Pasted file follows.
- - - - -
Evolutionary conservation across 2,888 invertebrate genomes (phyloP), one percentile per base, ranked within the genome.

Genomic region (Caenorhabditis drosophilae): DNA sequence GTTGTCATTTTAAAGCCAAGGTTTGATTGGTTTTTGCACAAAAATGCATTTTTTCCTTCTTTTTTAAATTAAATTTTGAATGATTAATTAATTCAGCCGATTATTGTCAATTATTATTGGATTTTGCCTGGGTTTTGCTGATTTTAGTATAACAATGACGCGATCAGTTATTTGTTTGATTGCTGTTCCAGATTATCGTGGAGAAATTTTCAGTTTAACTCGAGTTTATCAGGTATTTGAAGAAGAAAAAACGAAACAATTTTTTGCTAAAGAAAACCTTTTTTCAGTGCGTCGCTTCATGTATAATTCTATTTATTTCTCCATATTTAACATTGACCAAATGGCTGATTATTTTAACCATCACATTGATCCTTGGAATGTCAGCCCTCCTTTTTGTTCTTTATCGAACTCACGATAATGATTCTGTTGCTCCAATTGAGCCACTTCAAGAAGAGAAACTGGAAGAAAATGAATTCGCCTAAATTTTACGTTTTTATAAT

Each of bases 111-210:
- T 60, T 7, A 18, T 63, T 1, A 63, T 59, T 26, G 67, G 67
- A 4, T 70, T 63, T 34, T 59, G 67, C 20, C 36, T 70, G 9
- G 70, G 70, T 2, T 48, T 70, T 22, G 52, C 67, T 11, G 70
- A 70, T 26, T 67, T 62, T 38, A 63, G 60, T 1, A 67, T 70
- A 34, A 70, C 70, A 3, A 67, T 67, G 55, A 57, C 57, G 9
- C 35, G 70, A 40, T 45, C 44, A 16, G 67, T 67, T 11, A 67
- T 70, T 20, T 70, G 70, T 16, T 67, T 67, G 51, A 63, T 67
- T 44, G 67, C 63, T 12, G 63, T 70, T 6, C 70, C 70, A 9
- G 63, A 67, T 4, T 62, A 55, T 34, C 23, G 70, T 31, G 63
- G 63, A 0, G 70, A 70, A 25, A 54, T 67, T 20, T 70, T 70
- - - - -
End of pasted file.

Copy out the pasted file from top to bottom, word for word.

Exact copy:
Evolutionary conservation across 2,888 invertebrate genomes (phyloP), one percentile per base, ranked within the genome.

Genomic region (Caenorhabditis drosophilae): DNA sequence GTTGTCATTTTAAAGCCAAGGTTTGATTGGTTTTTGCACAAAAATGCATTTTTTCCTTCTTTTTTAAATTAAATTTTGAATGATTAATTAATTCAGCCGATTATTGTCAATTATTATTGGATTTTGCCTGGGTTTTGCTGATTTTAGTATAACAATGACGCGATCAGTTATTTGTTTGATTGCTGTTCCAGATTATCGTGGAGAAATTTTCAGTTTAACTCGAGTTTATCAGGTATTTGAAGAAGAAAAAACGAAACAATTTTTTGCTAAAGAAAACCTTTTTTCAGTGCGTCGCTTCATGTATAATTCTATTTATTTCTCCATATTTAACATTGACCAAATGGCTGATTATTTTAACCATCACATTGATCCTTGGAATGTCAGCCCTCCTTTTTGTTCTTTATCGAACTCACGATAATGATTCTGTTGCTCCAATTGAGCCACTTCAAGAAGAGAAACTGGAAGAAAATGAATTCGCCTAAATTTTACGTTTTTATAAT

Each of bases 111-210:
- T 60, T 7, A 18, T 63, T 1, A 63, T 59, T 26, G 67, G 67
- A 4, T 70, T 63, T 34, T 59, G 67, C 20, C 36, T 70, G 9
- G 70, G 70, T 2, T 48, T 70, T 22, G 52, C 67, T 11, G 70
- A 70, T 26, T 67, T 62, T 38, A 63, G 60, T 1, A 67, T 70
- A 34, A 70, C 70, A 3, A 67, T 67, G 55, A 57, C 57, G 9
- C 35, G 70, A 40, T 45, C 44, A 16, G 67, T 67, T 11, A 67
- T 70, T 20, T 70, G 70, T 16, T 67, T 67, G 51, A 63, T 67
- T 44, G 67, C 63, T 12, G 63, T 70, T 6, C 70, C 70, A 9
- G 63, A 67, T 4, T 62, A 55, T 34, C 23, G 70, T 31, G 63
- G 63, A 0, G 70, A 70, A 25, A 54, T 67, T 20, T 70, T 70